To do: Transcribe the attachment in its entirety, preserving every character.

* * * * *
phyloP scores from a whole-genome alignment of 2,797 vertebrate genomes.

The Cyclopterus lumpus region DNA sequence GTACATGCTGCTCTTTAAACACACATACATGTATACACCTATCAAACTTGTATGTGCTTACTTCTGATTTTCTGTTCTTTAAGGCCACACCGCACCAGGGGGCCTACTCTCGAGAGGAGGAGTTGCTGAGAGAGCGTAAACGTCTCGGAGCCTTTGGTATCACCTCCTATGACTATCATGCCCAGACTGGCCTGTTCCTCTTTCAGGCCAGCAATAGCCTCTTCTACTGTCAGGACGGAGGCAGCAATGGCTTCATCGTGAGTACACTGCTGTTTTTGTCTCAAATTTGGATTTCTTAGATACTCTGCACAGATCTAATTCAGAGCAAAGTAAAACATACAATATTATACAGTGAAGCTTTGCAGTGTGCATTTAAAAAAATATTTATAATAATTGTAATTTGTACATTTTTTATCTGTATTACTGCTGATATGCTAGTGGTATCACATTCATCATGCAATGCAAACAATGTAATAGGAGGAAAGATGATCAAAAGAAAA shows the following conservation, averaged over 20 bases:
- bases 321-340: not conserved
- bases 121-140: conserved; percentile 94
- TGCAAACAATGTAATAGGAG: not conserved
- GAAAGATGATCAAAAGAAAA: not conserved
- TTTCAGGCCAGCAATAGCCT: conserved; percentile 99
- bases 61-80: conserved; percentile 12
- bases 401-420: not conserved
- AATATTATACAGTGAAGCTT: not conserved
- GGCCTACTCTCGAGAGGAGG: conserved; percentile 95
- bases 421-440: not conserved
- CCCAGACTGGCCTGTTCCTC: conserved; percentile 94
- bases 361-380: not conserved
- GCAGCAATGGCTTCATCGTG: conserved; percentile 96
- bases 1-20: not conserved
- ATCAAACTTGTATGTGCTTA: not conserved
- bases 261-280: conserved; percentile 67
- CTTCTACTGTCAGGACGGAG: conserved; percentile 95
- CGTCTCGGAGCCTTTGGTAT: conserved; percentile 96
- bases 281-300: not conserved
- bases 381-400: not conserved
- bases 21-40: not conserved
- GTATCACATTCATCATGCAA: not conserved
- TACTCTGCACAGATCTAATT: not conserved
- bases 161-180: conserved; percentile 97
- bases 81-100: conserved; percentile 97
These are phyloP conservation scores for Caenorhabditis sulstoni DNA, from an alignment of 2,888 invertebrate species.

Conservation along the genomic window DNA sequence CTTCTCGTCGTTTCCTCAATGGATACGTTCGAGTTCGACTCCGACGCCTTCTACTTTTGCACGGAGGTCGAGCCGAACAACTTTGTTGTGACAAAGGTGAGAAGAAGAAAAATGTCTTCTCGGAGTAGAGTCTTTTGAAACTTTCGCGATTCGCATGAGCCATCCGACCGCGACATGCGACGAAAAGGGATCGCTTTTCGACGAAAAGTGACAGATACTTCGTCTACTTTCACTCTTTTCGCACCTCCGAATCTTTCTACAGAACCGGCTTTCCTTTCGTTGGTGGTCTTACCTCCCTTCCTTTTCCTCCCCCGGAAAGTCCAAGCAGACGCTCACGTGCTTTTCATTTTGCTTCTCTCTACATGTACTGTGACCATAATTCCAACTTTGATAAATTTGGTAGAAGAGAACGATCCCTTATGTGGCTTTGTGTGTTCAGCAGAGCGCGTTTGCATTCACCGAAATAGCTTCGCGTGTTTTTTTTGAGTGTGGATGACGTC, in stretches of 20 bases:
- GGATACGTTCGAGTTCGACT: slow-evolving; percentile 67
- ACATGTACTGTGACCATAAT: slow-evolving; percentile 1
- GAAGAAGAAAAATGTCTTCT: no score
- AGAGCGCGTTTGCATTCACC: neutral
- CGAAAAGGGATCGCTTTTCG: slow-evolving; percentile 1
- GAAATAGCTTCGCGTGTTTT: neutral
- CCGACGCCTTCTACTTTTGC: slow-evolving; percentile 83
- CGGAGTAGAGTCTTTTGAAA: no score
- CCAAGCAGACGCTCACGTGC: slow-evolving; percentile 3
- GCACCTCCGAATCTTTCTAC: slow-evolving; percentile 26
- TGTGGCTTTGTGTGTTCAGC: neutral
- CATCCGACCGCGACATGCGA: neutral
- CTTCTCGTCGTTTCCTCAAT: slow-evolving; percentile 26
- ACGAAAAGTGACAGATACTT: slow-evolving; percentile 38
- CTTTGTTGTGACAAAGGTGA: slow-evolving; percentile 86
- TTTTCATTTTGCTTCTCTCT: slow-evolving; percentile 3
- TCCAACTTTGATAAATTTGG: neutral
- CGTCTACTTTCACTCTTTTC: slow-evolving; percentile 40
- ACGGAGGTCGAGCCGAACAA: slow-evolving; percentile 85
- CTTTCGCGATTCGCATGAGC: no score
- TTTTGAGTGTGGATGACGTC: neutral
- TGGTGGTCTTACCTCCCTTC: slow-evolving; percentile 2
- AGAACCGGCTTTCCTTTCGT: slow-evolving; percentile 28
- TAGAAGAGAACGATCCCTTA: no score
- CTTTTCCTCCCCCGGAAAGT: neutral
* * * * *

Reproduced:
phyloP scores from a whole-genome alignment of 2,797 vertebrate genomes.

The Cyclopterus lumpus region DNA sequence GTACATGCTGCTCTTTAAACACACATACATGTATACACCTATCAAACTTGTATGTGCTTACTTCTGATTTTCTGTTCTTTAAGGCCACACCGCACCAGGGGGCCTACTCTCGAGAGGAGGAGTTGCTGAGAGAGCGTAAACGTCTCGGAGCCTTTGGTATCACCTCCTATGACTATCATGCCCAGACTGGCCTGTTCCTCTTTCAGGCCAGCAATAGCCTCTTCTACTGTCAGGACGGAGGCAGCAATGGCTTCATCGTGAGTACACTGCTGTTTTTGTCTCAAATTTGGATTTCTTAGATACTCTGCACAGATCTAATTCAGAGCAAAGTAAAACATACAATATTATACAGTGAAGCTTTGCAGTGTGCATTTAAAAAAATATTTATAATAATTGTAATTTGTACATTTTTTATCTGTATTACTGCTGATATGCTAGTGGTATCACATTCATCATGCAATGCAAACAATGTAATAGGAGGAAAGATGATCAAAAGAAAA shows the following conservation, averaged over 20 bases:
- bases 321-340: not conserved
- bases 121-140: conserved; percentile 94
- TGCAAACAATGTAATAGGAG: not conserved
- GAAAGATGATCAAAAGAAAA: not conserved
- TTTCAGGCCAGCAATAGCCT: conserved; percentile 99
- bases 61-80: conserved; percentile 12
- bases 401-420: not conserved
- AATATTATACAGTGAAGCTT: not conserved
- GGCCTACTCTCGAGAGGAGG: conserved; percentile 95
- bases 421-440: not conserved
- CCCAGACTGGCCTGTTCCTC: conserved; percentile 94
- bases 361-380: not conserved
- GCAGCAATGGCTTCATCGTG: conserved; percentile 96
- bases 1-20: not conserved
- ATCAAACTTGTATGTGCTTA: not conserved
- bases 261-280: conserved; percentile 67
- CTTCTACTGTCAGGACGGAG: conserved; percentile 95
- CGTCTCGGAGCCTTTGGTAT: conserved; percentile 96
- bases 281-300: not conserved
- bases 381-400: not conserved
- bases 21-40: not conserved
- GTATCACATTCATCATGCAA: not conserved
- TACTCTGCACAGATCTAATT: not conserved
- bases 161-180: conserved; percentile 97
- bases 81-100: conserved; percentile 97
These are phyloP conservation scores for Caenorhabditis sulstoni DNA, from an alignment of 2,888 invertebrate species.

Conservation along the genomic window DNA sequence CTTCTCGTCGTTTCCTCAATGGATACGTTCGAGTTCGACTCCGACGCCTTCTACTTTTGCACGGAGGTCGAGCCGAACAACTTTGTTGTGACAAAGGTGAGAAGAAGAAAAATGTCTTCTCGGAGTAGAGTCTTTTGAAACTTTCGCGATTCGCATGAGCCATCCGACCGCGACATGCGACGAAAAGGGATCGCTTTTCGACGAAAAGTGACAGATACTTCGTCTACTTTCACTCTTTTCGCACCTCCGAATCTTTCTACAGAACCGGCTTTCCTTTCGTTGGTGGTCTTACCTCCCTTCCTTTTCCTCCCCCGGAAAGTCCAAGCAGACGCTCACGTGCTTTTCATTTTGCTTCTCTCTACATGTACTGTGACCATAATTCCAACTTTGATAAATTTGGTAGAAGAGAACGATCCCTTATGTGGCTTTGTGTGTTCAGCAGAGCGCGTTTGCATTCACCGAAATAGCTTCGCGTGTTTTTTTTGAGTGTGGATGACGTC, in stretches of 20 bases:
- GGATACGTTCGAGTTCGACT: slow-evolving; percentile 67
- ACATGTACTGTGACCATAAT: slow-evolving; percentile 1
- GAAGAAGAAAAATGTCTTCT: no score
- AGAGCGCGTTTGCATTCACC: neutral
- CGAAAAGGGATCGCTTTTCG: slow-evolving; percentile 1
- GAAATAGCTTCGCGTGTTTT: neutral
- CCGACGCCTTCTACTTTTGC: slow-evolving; percentile 83
- CGGAGTAGAGTCTTTTGAAA: no score
- CCAAGCAGACGCTCACGTGC: slow-evolving; percentile 3
- GCACCTCCGAATCTTTCTAC: slow-evolving; percentile 26
- TGTGGCTTTGTGTGTTCAGC: neutral
- CATCCGACCGCGACATGCGA: neutral
- CTTCTCGTCGTTTCCTCAAT: slow-evolving; percentile 26
- ACGAAAAGTGACAGATACTT: slow-evolving; percentile 38
- CTTTGTTGTGACAAAGGTGA: slow-evolving; percentile 86
- TTTTCATTTTGCTTCTCTCT: slow-evolving; percentile 3
- TCCAACTTTGATAAATTTGG: neutral
- CGTCTACTTTCACTCTTTTC: slow-evolving; percentile 40
- ACGGAGGTCGAGCCGAACAA: slow-evolving; percentile 85
- CTTTCGCGATTCGCATGAGC: no score
- TTTTGAGTGTGGATGACGTC: neutral
- TGGTGGTCTTACCTCCCTTC: slow-evolving; percentile 2
- AGAACCGGCTTTCCTTTCGT: slow-evolving; percentile 28
- TAGAAGAGAACGATCCCTTA: no score
- CTTTTCCTCCCCCGGAAAGT: neutral